This is in regards to its ability to be able to make an informed early repayment of $19 million from its initial loan of a not fully drawn out amount of $181 million.

This loan is to facilitate the purchasing of its Airbus A330-200 series that is a direct result contributing to our national airlines excellent performance in the their last financial year ending.

That is an assurance in itself that every member will now appreciate knowing that all their funds are safe, secure, and smartly invested in not only Fiji Airways but through other famous Fijian Made Brand tourism investment properties.

The board of directors of both the FNPF and Fiji Airways must be commended for a job well done despite the many inconsiderate ungrateful critics who are now beginning to appreciate and at the same reap the benefits and their rewards from your clear cut visionary professional business decisions.

A big vinaka vakalevu to our Government for the reforms put in place to protect further erosion but safeguard and guarantee success through maximum profitability on every members contributions.

Fiji Airways successful turnaround in its financial fortunes is a remarkable testimony of in the annuls of our country in what we Fijians can achieve in terms of what others perceive otherwise a story of what we can term as “success through team work” but I do hope that their board of directors can motivate their employees further by sharing the allocated profits to all with the Fiji Airways Families equally.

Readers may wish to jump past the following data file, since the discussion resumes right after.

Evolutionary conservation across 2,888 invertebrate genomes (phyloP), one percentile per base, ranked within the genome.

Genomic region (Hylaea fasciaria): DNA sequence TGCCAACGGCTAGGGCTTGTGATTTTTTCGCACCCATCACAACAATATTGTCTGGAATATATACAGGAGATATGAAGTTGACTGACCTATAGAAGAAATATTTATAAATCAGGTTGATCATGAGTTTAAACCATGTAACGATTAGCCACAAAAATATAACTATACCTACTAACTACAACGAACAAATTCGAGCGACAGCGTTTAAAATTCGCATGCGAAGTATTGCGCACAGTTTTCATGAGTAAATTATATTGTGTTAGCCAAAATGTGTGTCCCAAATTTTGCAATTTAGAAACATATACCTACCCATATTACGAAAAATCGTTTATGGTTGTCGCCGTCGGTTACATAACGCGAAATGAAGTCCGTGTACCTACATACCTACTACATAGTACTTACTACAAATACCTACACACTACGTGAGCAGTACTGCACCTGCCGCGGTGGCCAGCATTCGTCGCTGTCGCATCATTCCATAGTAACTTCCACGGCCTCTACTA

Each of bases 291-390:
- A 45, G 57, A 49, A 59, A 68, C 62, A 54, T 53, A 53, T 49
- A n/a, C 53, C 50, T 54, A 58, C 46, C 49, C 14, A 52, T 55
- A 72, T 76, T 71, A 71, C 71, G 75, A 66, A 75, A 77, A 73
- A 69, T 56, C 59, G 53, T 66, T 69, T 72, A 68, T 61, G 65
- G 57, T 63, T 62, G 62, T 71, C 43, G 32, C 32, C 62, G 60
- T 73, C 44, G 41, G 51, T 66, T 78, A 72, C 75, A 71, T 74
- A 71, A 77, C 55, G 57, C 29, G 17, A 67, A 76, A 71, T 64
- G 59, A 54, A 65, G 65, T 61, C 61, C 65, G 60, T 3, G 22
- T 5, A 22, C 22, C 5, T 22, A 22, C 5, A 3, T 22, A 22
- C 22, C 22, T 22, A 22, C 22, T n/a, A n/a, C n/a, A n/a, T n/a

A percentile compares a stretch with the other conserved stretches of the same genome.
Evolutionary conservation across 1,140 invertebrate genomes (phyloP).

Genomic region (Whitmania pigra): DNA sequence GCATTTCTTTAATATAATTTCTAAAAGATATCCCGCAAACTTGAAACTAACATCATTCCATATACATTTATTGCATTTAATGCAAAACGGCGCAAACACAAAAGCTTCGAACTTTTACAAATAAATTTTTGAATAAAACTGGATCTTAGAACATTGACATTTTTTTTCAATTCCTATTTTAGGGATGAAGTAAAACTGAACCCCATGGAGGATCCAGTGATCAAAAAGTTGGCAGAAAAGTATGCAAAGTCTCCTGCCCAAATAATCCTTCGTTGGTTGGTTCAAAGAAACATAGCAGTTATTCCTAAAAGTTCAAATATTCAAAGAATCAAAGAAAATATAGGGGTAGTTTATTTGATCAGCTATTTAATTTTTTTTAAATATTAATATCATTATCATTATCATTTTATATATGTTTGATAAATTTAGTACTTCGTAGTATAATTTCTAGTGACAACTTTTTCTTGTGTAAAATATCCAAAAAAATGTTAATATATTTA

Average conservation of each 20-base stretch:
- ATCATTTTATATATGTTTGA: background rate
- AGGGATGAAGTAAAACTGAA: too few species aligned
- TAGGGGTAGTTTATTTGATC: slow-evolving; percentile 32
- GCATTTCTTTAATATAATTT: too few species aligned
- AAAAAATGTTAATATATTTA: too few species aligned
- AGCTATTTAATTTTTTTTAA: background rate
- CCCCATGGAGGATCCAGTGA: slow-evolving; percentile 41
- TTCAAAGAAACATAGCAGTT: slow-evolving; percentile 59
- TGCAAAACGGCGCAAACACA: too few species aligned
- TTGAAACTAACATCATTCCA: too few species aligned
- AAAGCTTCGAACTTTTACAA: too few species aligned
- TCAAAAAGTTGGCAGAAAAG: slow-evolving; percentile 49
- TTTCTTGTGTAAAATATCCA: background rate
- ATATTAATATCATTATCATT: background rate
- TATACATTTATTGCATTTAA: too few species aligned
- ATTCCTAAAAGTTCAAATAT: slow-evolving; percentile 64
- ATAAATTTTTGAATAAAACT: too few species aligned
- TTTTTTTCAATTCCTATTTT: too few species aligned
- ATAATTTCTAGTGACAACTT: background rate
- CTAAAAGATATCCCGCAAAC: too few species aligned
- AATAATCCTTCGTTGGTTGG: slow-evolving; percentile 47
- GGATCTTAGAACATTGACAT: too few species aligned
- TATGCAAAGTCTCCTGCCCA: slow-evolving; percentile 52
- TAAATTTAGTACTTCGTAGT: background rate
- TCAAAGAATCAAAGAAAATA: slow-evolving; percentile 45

Land laws

Latu S. Rabuatoka, Suva

So now we have a competition to change the flag that Fiji has had for 46 years. The PM Voreqe Bainimarama states that it is time for change that the nation needs a flag that reflects the people of Fiji.

Do landowners of Fiji not think that the PM and the elected government of the day should address the issues in regards to land especially the much outdated Native Land Trust Act (Cap 134) (1)

The control of all native land shall be vested in the Board and all such land shall be administered by the Board for the benefit of the Fijian owners.

This law was created by a colonial government that gave the Native Land Trust Board (TLTB) 100 per cent of the control in regards to iTaukei land. This law which was introduced to assist and protect iTaukei landowners in 1940 would be seen as unconstitutional in relation to Indigenous land owners and their rights, worldwide.

The reason that laws exist is to create order, to administer assistance that enforce and legislate social interactions within a society between individuals, communities, businesses and government.

However, what happens when those laws that were created over 70 years ago are no longer relevant!

Laws that were created to help now hinder the very people of which it was created for.

This is not about money, this is about creating a change that enables iTaukei land owners to have a say in what actually happens with their land.

Giving land owners assistance, listening and creating changes that not only helps iTaukei people but involves them in a change that will benefit all of Fiji and all of its people.

If a flag that represents a nation is outdated by 46 years, shouldn’t a law that was created over 70 years ago also be given some attention?